District 31: Incumbent Stevens says he's proud of being a listener

Travis Stevens

ALBANY COUNTY — Republican Travis Stevens, seeking his second term representing the 31st District in Albany County, says he listens, and he can work across party lines to get things done for his community.

“The thing I’m most proud of is I’m a listener,” said Stevens. “I listen to everyone’s view. I regularly attend Altamont Village Board meetings and town board meetings in Knox and Berne. I try to make myself available.”

The 31st District was redrawn before the election four years ago and now includes the village of Altamont, in Guilderland, along with parts of Berne and Knox in the Helderberg Hilltowns. In an upset victory in 2011, Stevens, running on a platform of reduced spending, edged out Democrat William Aylward who had long represented Altamont.

Now Stevens is being challenged by Democrat Nicholas Viscio, a long-time member of the Knox Town Board. Stevens had served on the Knox board for two years before being elected to the county post.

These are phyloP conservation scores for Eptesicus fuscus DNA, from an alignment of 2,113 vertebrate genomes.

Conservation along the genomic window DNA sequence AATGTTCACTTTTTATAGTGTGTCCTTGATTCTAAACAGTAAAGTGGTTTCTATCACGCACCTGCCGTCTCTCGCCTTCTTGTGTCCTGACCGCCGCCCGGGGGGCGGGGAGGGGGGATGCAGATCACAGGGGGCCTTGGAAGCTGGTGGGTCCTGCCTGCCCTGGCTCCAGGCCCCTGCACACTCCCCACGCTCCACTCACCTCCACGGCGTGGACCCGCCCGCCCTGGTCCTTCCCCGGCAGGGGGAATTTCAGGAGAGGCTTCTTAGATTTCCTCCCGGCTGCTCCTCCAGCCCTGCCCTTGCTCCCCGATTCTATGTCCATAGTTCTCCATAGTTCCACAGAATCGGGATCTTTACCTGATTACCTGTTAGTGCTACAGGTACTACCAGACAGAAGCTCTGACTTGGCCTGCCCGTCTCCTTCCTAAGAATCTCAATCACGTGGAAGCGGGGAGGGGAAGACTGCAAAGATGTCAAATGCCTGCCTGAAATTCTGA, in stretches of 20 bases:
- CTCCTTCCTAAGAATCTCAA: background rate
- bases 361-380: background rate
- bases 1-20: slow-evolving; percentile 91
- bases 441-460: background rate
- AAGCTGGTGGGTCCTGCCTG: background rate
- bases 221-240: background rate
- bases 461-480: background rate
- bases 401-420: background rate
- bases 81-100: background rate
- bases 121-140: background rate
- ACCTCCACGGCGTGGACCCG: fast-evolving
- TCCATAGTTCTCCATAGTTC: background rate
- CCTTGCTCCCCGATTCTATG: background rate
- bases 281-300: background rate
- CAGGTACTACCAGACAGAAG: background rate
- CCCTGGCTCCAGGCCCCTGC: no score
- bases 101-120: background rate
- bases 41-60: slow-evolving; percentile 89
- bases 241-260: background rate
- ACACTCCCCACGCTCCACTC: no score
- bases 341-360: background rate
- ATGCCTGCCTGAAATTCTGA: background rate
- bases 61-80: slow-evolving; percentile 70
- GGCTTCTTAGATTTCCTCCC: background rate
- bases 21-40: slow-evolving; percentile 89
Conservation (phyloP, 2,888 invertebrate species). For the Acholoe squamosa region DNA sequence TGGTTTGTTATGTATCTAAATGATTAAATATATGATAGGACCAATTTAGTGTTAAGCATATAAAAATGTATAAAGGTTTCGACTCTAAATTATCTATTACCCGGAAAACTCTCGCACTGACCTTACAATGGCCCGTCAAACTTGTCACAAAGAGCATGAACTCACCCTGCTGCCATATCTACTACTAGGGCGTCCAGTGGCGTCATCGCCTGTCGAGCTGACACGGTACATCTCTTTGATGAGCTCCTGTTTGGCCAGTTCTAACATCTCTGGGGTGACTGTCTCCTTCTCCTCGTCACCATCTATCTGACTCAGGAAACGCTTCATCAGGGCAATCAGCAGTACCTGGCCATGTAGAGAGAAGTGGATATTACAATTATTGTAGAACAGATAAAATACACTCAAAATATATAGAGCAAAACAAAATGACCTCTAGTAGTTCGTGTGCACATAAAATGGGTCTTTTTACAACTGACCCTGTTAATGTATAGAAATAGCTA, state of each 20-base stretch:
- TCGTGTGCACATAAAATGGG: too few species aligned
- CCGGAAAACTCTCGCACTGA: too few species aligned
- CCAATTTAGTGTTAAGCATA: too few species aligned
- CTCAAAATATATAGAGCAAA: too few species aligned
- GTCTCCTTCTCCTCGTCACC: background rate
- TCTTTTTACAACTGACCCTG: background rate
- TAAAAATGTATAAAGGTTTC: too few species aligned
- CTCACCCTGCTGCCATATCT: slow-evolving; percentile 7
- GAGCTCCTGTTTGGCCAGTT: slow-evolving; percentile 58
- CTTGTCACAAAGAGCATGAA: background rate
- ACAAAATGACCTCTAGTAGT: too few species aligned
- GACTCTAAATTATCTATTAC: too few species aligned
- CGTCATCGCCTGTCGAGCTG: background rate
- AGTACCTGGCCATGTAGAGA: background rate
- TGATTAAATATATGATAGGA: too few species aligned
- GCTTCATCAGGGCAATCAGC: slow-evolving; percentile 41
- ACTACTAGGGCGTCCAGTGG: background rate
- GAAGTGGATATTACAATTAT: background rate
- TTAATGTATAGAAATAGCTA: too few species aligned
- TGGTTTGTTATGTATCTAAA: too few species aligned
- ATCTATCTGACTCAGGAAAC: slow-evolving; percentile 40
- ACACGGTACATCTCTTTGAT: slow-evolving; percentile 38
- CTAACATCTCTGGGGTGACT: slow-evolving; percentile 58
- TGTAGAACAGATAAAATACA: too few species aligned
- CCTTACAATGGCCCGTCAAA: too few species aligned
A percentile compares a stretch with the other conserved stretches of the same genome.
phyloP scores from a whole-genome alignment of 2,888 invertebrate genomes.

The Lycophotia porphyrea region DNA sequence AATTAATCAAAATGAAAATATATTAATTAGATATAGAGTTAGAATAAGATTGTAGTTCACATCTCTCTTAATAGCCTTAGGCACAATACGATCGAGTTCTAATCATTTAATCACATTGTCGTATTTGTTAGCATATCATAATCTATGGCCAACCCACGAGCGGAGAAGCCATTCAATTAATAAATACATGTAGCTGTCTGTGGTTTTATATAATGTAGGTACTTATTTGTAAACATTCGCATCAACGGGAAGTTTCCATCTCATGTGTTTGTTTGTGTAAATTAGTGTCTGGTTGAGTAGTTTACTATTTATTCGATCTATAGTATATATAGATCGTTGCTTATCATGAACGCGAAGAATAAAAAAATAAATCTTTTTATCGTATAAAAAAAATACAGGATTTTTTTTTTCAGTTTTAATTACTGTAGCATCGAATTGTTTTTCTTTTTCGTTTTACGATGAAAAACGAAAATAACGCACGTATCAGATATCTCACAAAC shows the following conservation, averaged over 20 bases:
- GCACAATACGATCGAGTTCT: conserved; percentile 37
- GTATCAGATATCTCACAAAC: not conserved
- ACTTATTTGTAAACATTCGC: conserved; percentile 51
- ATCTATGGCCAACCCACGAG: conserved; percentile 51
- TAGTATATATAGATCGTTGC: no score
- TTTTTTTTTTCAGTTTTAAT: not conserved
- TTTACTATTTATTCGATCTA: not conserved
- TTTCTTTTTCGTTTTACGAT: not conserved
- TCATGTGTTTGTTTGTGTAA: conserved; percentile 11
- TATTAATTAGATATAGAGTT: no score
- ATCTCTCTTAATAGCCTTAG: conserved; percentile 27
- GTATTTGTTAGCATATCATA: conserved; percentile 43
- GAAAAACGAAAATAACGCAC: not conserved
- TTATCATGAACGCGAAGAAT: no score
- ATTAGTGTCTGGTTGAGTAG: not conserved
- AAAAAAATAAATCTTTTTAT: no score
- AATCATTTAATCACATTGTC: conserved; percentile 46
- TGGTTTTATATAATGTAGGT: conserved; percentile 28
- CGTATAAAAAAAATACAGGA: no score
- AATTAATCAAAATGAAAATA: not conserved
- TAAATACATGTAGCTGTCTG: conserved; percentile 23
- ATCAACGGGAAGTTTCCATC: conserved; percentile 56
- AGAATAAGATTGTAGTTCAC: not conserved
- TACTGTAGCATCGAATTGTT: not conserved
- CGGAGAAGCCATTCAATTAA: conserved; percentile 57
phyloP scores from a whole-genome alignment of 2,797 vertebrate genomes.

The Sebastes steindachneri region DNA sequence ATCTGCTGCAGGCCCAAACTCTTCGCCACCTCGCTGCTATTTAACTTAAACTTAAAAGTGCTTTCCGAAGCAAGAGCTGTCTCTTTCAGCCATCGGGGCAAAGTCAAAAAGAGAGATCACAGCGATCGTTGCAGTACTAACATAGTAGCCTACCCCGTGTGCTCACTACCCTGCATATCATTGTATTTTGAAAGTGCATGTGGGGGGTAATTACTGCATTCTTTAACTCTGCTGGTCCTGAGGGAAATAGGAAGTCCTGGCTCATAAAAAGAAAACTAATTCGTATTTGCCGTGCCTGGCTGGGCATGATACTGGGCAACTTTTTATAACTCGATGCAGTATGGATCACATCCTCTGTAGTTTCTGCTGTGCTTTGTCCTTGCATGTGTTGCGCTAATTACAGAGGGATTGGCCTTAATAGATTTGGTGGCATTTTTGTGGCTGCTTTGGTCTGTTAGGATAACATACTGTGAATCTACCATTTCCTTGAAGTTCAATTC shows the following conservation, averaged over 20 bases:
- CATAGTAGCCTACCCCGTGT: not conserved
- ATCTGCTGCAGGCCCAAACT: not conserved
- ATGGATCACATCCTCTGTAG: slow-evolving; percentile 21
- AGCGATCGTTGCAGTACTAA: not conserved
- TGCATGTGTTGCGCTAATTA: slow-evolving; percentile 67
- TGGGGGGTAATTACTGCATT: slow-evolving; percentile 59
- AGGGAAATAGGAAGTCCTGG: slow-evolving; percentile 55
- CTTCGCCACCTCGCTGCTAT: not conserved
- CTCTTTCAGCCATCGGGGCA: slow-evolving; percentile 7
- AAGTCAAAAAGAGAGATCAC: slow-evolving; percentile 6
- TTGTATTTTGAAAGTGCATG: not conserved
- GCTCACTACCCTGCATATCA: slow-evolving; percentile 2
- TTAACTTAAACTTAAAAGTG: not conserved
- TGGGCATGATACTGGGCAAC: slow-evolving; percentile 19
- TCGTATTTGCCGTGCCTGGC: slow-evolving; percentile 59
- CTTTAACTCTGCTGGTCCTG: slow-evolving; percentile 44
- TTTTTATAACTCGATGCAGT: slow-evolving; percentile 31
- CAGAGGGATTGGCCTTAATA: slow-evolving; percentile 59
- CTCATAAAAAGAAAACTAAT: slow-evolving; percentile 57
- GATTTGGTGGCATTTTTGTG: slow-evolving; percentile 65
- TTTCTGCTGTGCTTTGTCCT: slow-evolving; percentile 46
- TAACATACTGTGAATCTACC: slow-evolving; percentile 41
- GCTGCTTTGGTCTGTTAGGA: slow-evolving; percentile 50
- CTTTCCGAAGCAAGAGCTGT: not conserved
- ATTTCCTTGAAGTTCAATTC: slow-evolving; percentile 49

Stevens, 41, comes from a family with deep Hilltown roots. After graduating with a bachelor’s degree in facilities engineering from the State University of New York Maritime College in the Bronx, he worked on ships in the Gulf of Mexico and on the Great Lakes.

He came home to work in his family’s heating oil business and now works for the state’s Office of General Services as an energy conservation technical specialist. “We oversee utilities around the state,” he said.

Stevens currently has some resolutions in committee in the legislature and is eager to see them through. “One is videotaping committee meetings; it’s important for transparency and open government,” he said. “A lot of important questions are asked in committee....That’s where we get to talk to heads of departments.”

Another of his proposals is for emergency first responders to be able to use heavy equipment made available through a call list. “You could call the dispatcher for pre-approved contractors who could help,” said Stevens, who is a volunteer firefighter in Knox.

During his first term, Stevens said, “I did a couple of resolutions I’m proud of.”

One was legislation to train firefighters to deal with solar photovoltaic panels on county buildings.  “We will have the local fire departments work with installers on how these systems work and how they intersect with electrical systems,” Stevens said, adding, “solar is an emerging industry.”

Stevens also co-sponsored a drinking water protection law that would reimburse residents for any problems that might be caused by pipeline blasting.